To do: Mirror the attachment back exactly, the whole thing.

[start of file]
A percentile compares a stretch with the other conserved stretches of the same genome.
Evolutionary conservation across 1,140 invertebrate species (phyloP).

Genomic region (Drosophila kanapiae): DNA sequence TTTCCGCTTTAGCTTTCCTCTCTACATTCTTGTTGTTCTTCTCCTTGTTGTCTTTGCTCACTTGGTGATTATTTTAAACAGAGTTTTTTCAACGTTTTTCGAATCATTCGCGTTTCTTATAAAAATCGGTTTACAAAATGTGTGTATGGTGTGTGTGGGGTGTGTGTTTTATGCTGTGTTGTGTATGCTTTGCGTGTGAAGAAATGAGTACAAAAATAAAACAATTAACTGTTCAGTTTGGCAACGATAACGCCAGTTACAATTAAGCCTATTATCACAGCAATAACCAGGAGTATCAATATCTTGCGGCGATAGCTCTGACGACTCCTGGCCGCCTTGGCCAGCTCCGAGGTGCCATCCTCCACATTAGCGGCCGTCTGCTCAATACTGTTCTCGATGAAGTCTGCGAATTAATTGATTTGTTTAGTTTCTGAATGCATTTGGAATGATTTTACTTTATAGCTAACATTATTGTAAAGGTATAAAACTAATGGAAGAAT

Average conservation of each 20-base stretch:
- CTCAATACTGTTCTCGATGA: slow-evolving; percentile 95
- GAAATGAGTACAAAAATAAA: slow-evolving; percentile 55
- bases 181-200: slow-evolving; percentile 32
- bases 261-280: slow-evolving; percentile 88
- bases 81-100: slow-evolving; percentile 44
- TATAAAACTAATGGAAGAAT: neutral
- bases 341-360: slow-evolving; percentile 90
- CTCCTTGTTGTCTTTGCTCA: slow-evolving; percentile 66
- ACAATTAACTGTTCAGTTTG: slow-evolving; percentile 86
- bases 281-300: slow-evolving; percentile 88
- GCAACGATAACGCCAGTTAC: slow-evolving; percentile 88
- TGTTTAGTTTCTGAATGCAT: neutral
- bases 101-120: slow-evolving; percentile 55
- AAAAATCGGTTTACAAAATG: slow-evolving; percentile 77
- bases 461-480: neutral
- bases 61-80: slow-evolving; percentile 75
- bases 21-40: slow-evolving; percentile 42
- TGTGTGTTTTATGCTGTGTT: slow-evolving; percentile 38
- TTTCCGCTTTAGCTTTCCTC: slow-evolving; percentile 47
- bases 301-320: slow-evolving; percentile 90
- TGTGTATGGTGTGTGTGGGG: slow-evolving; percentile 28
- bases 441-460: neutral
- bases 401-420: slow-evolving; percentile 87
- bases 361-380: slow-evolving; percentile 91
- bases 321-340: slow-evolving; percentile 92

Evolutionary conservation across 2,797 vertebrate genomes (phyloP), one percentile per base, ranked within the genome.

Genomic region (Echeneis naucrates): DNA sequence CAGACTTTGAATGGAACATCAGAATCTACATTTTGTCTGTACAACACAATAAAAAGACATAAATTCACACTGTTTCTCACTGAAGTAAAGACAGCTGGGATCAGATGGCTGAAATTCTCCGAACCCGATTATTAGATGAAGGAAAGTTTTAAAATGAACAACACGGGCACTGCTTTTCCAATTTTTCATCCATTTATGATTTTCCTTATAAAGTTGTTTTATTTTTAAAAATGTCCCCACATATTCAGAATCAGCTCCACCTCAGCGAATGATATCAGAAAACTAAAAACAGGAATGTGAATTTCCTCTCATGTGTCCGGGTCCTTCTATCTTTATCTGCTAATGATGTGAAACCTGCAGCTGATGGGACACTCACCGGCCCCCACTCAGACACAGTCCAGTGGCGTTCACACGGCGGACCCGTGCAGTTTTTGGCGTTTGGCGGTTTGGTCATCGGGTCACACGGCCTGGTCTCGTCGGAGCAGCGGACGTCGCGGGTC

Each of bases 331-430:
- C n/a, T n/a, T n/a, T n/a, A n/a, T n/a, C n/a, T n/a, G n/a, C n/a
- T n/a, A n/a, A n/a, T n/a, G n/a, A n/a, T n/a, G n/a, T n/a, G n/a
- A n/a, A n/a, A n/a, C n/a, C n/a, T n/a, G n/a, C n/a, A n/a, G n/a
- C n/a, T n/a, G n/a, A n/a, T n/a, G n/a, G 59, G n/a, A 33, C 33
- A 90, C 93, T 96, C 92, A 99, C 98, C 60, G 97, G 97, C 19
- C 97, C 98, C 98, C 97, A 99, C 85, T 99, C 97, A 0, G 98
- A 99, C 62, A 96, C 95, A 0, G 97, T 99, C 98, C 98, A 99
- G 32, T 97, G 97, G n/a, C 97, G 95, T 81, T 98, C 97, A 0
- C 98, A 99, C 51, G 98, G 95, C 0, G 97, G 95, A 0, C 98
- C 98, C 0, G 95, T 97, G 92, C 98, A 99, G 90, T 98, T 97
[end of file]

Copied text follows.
A percentile compares a stretch with the other conserved stretches of the same genome.
Evolutionary conservation across 1,140 invertebrate species (phyloP).

Genomic region (Drosophila kanapiae): DNA sequence TTTCCGCTTTAGCTTTCCTCTCTACATTCTTGTTGTTCTTCTCCTTGTTGTCTTTGCTCACTTGGTGATTATTTTAAACAGAGTTTTTTCAACGTTTTTCGAATCATTCGCGTTTCTTATAAAAATCGGTTTACAAAATGTGTGTATGGTGTGTGTGGGGTGTGTGTTTTATGCTGTGTTGTGTATGCTTTGCGTGTGAAGAAATGAGTACAAAAATAAAACAATTAACTGTTCAGTTTGGCAACGATAACGCCAGTTACAATTAAGCCTATTATCACAGCAATAACCAGGAGTATCAATATCTTGCGGCGATAGCTCTGACGACTCCTGGCCGCCTTGGCCAGCTCCGAGGTGCCATCCTCCACATTAGCGGCCGTCTGCTCAATACTGTTCTCGATGAAGTCTGCGAATTAATTGATTTGTTTAGTTTCTGAATGCATTTGGAATGATTTTACTTTATAGCTAACATTATTGTAAAGGTATAAAACTAATGGAAGAAT

Average conservation of each 20-base stretch:
- CTCAATACTGTTCTCGATGA: slow-evolving; percentile 95
- GAAATGAGTACAAAAATAAA: slow-evolving; percentile 55
- bases 181-200: slow-evolving; percentile 32
- bases 261-280: slow-evolving; percentile 88
- bases 81-100: slow-evolving; percentile 44
- TATAAAACTAATGGAAGAAT: neutral
- bases 341-360: slow-evolving; percentile 90
- CTCCTTGTTGTCTTTGCTCA: slow-evolving; percentile 66
- ACAATTAACTGTTCAGTTTG: slow-evolving; percentile 86
- bases 281-300: slow-evolving; percentile 88
- GCAACGATAACGCCAGTTAC: slow-evolving; percentile 88
- TGTTTAGTTTCTGAATGCAT: neutral
- bases 101-120: slow-evolving; percentile 55
- AAAAATCGGTTTACAAAATG: slow-evolving; percentile 77
- bases 461-480: neutral
- bases 61-80: slow-evolving; percentile 75
- bases 21-40: slow-evolving; percentile 42
- TGTGTGTTTTATGCTGTGTT: slow-evolving; percentile 38
- TTTCCGCTTTAGCTTTCCTC: slow-evolving; percentile 47
- bases 301-320: slow-evolving; percentile 90
- TGTGTATGGTGTGTGTGGGG: slow-evolving; percentile 28
- bases 441-460: neutral
- bases 401-420: slow-evolving; percentile 87
- bases 361-380: slow-evolving; percentile 91
- bases 321-340: slow-evolving; percentile 92

Evolutionary conservation across 2,797 vertebrate genomes (phyloP), one percentile per base, ranked within the genome.

Genomic region (Echeneis naucrates): DNA sequence CAGACTTTGAATGGAACATCAGAATCTACATTTTGTCTGTACAACACAATAAAAAGACATAAATTCACACTGTTTCTCACTGAAGTAAAGACAGCTGGGATCAGATGGCTGAAATTCTCCGAACCCGATTATTAGATGAAGGAAAGTTTTAAAATGAACAACACGGGCACTGCTTTTCCAATTTTTCATCCATTTATGATTTTCCTTATAAAGTTGTTTTATTTTTAAAAATGTCCCCACATATTCAGAATCAGCTCCACCTCAGCGAATGATATCAGAAAACTAAAAACAGGAATGTGAATTTCCTCTCATGTGTCCGGGTCCTTCTATCTTTATCTGCTAATGATGTGAAACCTGCAGCTGATGGGACACTCACCGGCCCCCACTCAGACACAGTCCAGTGGCGTTCACACGGCGGACCCGTGCAGTTTTTGGCGTTTGGCGGTTTGGTCATCGGGTCACACGGCCTGGTCTCGTCGGAGCAGCGGACGTCGCGGGTC

Each of bases 331-430:
- C n/a, T n/a, T n/a, T n/a, A n/a, T n/a, C n/a, T n/a, G n/a, C n/a
- T n/a, A n/a, A n/a, T n/a, G n/a, A n/a, T n/a, G n/a, T n/a, G n/a
- A n/a, A n/a, A n/a, C n/a, C n/a, T n/a, G n/a, C n/a, A n/a, G n/a
- C n/a, T n/a, G n/a, A n/a, T n/a, G n/a, G 59, G n/a, A 33, C 33
- A 90, C 93, T 96, C 92, A 99, C 98, C 60, G 97, G 97, C 19
- C 97, C 98, C 98, C 97, A 99, C 85, T 99, C 97, A 0, G 98
- A 99, C 62, A 96, C 95, A 0, G 97, T 99, C 98, C 98, A 99
- G 32, T 97, G 97, G n/a, C 97, G 95, T 81, T 98, C 97, A 0
- C 98, A 99, C 51, G 98, G 95, C 0, G 97, G 95, A 0, C 98
- C 98, C 0, G 95, T 97, G 92, C 98, A 99, G 90, T 98, T 97